Olivia Rox Says New Album is “Songwriter-Focused”

When singer-songwriter, Olivia Rox, was 9-years-old, she played the lead role in Annie at Boulder, Colorado’s Dinner Theater. Rox, who’d already toured the country with her professional musician father, saxophonist Warren Hill, was ready for the assignment. At just two-and-a-half years old, Rox had sung to hundreds, performing, “Someday My Prince Will Come,” at one of her father’s gigs. For Annie, Rox performed 75 nights. At such a young age, she learned the rigors of getting ready and the reward of reading and performing to the room. In other words, she’d quickly become a pro. Now, just over a decade later, Rox has released her own solo record, POPROX, and she’s ready for a great deal more.

“For one,” Rox says, “I’m a perfectionist. Everything I do, I try to do the best I can. Whenever I’m writing a song, I try to make it great. I find myself constantly inspired by the world around me, no matter where I am or whether I’m on tour or sitting at home with my dogs on my lap.”

Rox, who wrote all of the songs for her debut, released POPROX in 2019. But she’s already planning for another release this summer – a stripped-down acoustic album called, Just A Girl And Her Guitar (out July 16th) – along with the July 15th unveiling of the next season of her digital series, The Olivia Rox Show, available on her Facebook page. The show, which started as a quarantine lark, has grown in scope and audience and it’s something into which the bright performer is excited about throwing her energy and taking even more seriously moving forward.

“The show was something that was just supposed to be fun,” Rox says. “But it blew up, it exploded. The last episode got over, like, 300,000 views. So, we’ve really been having a lot of fun with that.”

And her new album?

“It’s going to be totally different from POPROX,” she says. “It’s going to be more introspective, more songwriter-focused.”

Rox says that, perhaps above everything else, the connection she builds with her audience is what drives her to work so diligently and fruitfully. Rox, who loves to work (she almost can’t help herself, she says, writing songs as a way to cope with her day-to-day life), appreciates that a song can mean one thing very deeply to her but it can mean something quite different, though no less deep, to someone else. For Rox, there’s beauty in that synergy.

“If I didn’t have songwriting in my life, I wouldn’t have been able to get through the things I’ve gotten through,” Rox says. “I pour my feelings into it. To play songs to people and the fact that they can connect with them, that’s so powerful. When you’re on stage and you can feel the electricity, it’s palpable. People are singing along to your lyrics. It’s totally magic.”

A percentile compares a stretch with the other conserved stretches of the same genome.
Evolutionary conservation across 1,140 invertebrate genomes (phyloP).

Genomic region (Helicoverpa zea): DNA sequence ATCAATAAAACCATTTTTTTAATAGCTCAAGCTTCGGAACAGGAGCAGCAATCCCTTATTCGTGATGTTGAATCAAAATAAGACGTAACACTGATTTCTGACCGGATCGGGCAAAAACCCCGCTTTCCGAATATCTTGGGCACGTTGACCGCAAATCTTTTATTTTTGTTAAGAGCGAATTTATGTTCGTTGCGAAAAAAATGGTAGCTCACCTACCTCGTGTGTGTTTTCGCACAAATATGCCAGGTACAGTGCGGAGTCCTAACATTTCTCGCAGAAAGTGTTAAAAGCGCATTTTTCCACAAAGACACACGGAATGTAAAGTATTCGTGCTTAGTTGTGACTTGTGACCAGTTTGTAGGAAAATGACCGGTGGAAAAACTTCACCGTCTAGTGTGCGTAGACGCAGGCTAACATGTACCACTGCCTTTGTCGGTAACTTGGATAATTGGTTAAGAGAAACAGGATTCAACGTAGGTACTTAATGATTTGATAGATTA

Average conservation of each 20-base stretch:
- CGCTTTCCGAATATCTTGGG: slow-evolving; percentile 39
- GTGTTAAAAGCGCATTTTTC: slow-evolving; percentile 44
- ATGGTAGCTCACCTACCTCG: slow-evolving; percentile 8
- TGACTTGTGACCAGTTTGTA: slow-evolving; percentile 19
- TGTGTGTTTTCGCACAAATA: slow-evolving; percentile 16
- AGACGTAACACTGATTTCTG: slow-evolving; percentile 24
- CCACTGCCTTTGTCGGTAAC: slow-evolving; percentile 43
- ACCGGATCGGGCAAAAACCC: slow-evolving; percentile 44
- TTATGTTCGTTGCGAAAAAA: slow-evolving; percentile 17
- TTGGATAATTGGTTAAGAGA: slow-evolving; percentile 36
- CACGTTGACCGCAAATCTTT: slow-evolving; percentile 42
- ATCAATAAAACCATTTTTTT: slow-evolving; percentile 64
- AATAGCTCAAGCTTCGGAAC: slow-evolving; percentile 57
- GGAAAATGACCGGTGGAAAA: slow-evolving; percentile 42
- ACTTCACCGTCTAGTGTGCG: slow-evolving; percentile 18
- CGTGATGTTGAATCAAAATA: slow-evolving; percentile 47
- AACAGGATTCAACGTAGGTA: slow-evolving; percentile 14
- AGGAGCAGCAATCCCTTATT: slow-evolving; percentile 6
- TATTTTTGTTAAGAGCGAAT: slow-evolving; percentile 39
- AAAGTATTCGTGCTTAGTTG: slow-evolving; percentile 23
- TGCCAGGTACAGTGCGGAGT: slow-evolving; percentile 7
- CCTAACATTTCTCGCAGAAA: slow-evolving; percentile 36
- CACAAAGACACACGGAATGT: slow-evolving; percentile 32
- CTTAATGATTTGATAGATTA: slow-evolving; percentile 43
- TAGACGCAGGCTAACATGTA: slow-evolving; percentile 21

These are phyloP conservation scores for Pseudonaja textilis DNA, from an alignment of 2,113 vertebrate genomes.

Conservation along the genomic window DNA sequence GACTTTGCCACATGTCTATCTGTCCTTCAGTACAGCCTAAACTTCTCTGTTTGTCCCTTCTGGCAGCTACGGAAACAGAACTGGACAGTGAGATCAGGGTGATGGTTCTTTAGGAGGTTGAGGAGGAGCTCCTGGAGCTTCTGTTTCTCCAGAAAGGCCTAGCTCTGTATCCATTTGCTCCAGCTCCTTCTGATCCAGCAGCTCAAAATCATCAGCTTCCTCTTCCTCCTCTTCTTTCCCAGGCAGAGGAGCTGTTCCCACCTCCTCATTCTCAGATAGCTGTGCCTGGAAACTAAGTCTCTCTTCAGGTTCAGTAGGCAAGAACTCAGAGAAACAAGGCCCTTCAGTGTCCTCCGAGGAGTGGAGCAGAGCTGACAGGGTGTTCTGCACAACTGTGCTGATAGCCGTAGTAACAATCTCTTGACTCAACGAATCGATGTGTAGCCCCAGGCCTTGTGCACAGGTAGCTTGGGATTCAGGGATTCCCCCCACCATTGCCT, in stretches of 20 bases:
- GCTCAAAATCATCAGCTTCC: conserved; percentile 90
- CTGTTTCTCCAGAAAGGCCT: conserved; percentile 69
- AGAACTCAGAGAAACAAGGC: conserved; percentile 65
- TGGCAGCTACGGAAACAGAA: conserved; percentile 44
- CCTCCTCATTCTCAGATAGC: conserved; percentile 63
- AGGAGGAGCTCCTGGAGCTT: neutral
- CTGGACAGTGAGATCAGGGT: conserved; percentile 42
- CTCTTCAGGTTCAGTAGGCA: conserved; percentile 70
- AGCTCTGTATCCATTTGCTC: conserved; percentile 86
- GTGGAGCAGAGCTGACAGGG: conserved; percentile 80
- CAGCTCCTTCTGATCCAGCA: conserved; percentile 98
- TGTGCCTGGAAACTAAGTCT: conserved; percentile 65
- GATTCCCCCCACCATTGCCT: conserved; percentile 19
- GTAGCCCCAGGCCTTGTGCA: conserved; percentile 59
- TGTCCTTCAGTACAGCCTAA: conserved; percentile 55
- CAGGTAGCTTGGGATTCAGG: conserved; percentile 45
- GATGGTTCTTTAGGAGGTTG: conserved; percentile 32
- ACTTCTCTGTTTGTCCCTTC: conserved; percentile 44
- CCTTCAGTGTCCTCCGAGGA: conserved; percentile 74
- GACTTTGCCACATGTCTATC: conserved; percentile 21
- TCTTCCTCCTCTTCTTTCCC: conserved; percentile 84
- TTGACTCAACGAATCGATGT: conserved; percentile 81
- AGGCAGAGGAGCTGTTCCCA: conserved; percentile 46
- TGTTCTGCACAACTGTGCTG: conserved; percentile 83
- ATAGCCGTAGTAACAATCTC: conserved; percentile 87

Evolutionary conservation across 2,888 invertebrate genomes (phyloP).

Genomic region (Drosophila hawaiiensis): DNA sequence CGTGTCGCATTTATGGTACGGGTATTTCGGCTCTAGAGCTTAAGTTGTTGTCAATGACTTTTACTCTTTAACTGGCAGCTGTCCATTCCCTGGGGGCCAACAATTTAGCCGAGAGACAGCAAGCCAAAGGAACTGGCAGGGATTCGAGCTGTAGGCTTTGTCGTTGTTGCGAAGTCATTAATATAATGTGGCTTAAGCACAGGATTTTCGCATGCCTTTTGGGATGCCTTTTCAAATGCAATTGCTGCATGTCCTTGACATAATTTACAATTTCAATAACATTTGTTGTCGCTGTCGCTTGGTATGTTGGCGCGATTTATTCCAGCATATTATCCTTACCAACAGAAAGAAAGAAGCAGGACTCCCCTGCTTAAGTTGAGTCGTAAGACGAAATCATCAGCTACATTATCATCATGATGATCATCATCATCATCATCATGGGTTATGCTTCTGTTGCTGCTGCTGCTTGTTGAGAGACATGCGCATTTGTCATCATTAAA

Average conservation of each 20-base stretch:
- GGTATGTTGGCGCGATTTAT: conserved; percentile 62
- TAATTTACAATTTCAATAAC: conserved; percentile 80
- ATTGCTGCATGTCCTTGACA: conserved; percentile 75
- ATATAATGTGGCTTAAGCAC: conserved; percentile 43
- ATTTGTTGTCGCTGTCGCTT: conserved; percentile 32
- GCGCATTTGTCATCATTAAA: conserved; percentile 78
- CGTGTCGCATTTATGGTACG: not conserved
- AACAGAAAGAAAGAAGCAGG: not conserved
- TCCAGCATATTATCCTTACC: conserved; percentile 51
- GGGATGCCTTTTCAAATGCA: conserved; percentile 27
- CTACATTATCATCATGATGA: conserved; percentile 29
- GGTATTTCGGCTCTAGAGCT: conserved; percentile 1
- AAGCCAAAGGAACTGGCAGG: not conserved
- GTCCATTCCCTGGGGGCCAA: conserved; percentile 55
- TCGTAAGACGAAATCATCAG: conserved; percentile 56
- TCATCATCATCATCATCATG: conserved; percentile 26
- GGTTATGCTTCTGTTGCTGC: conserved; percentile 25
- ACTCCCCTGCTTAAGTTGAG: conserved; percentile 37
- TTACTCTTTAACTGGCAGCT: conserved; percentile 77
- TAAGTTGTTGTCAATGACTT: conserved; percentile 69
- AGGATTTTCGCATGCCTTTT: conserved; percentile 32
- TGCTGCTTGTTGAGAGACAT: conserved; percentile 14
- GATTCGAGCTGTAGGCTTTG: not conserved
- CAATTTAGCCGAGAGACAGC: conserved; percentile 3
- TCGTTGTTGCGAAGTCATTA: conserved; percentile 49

To date, Rox has graced a myriad of stages, both nationally and internationally. She has also performed on popular television show in front of millions on both America’s Got Talent and American Idol. But, Rox says, when she gets on stage, she, perhaps surprisingly, isn’t nervous. It’s almost like a fish jumping back into water. She’s comfortable on stage, so much so that her first appearance on one was with her acclaimed father before she turned three-years-old, singing the Snow White classic about a prince.

“I always knew from the moment I was a tiny child that music was a part of me, part of my soul, part of my life no matter what,” Rox says.

While the songwriter often gravitates to the simplicity and concision of pop music, Rox is a versatile singer and performer. Her voice is powerful, yet it’s also nimble. She could huff and puff and blow your house in or she could sing spritely like effervescence. She grew up on the road; she’s a veteran of the stage despite just being in her early 20s. And while you might think her life is charmed, Rox also endured a lengthy hospital stay at an earlier age. Her ability to walk was threated after a bout with the flu triggered a rare and dangerous muscle illness. Thankfully, she healed.

“I wasn’t going to let it stop me,” she says.

Rox, who believes music should be positive more often than not, has heard from fans whom she’s inspired. With song titles like “Shooting Star” (new music video out June 19th) and “It Girl,” Rox presents a happy side that, she says, is aimed at inspiring her many listeners. And as her career unfurls, she will undoubtedly test new sonic waters, expressing herself in full to her fans as her career continues to expand. For now, though, she’s thrilled with her debut record, and she’s ready to achieve much more.

“I basically had been waiting for that moment my whole life,” Rox says. “I feel really grateful.”

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